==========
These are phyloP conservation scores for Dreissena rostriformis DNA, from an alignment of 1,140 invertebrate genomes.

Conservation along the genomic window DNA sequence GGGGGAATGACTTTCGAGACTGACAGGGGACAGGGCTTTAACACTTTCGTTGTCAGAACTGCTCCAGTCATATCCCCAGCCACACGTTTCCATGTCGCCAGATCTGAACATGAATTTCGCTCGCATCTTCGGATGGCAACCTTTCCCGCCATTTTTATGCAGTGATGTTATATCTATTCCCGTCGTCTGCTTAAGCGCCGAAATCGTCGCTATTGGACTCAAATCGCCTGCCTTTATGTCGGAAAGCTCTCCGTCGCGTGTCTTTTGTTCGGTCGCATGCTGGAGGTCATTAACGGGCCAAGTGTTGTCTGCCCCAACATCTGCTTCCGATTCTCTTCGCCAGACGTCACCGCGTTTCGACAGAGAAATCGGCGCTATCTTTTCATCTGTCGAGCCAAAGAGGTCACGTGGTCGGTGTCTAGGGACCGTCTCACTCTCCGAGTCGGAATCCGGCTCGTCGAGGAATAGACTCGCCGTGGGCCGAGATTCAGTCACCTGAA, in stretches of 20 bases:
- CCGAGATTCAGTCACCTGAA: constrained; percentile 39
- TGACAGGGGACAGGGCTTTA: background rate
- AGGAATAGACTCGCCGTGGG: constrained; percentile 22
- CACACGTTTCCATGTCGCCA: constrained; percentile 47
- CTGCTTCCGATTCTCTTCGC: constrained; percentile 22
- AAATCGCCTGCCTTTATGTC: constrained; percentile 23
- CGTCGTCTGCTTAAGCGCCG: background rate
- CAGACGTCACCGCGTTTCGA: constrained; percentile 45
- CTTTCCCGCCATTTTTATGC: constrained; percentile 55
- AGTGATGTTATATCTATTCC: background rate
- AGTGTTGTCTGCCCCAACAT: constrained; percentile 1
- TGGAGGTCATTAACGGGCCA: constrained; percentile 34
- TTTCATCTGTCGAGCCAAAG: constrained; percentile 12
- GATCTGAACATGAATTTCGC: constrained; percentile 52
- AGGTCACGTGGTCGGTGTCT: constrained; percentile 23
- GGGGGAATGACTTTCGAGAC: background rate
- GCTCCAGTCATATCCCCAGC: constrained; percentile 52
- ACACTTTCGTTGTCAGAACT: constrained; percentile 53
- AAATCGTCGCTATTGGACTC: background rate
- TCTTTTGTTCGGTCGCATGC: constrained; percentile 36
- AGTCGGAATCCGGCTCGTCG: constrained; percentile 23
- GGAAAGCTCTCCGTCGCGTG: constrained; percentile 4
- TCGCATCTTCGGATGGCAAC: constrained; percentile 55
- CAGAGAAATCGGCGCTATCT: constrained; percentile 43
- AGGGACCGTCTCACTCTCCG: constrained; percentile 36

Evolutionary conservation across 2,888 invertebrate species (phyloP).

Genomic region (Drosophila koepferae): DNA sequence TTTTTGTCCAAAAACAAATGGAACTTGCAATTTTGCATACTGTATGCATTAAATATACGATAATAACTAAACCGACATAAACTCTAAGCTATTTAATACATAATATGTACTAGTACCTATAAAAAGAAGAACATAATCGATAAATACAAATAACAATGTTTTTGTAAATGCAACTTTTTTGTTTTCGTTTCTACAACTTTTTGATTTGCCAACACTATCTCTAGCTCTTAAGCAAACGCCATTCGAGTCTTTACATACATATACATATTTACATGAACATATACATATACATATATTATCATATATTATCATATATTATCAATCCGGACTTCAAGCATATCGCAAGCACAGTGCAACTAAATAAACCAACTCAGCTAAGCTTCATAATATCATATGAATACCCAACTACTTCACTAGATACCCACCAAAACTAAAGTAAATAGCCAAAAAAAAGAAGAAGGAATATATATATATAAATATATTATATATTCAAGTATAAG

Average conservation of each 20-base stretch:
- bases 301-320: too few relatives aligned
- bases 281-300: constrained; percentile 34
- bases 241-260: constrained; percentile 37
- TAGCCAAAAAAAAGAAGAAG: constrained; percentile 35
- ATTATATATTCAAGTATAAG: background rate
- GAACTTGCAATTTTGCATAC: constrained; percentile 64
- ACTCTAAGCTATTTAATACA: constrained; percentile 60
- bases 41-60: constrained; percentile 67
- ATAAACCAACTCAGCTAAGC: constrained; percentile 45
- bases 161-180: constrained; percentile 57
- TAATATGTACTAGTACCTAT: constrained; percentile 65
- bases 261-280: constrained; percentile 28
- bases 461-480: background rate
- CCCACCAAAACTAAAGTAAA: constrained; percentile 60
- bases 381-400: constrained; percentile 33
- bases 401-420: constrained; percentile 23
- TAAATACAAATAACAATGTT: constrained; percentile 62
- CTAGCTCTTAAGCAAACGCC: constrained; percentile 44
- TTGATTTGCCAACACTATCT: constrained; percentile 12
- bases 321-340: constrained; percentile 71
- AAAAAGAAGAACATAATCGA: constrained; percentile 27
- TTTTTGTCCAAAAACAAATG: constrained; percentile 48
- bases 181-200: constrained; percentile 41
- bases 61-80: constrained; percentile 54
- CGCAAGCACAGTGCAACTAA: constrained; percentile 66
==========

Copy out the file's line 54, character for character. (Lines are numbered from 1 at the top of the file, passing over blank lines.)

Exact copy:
- bases 61-80: constrained; percentile 54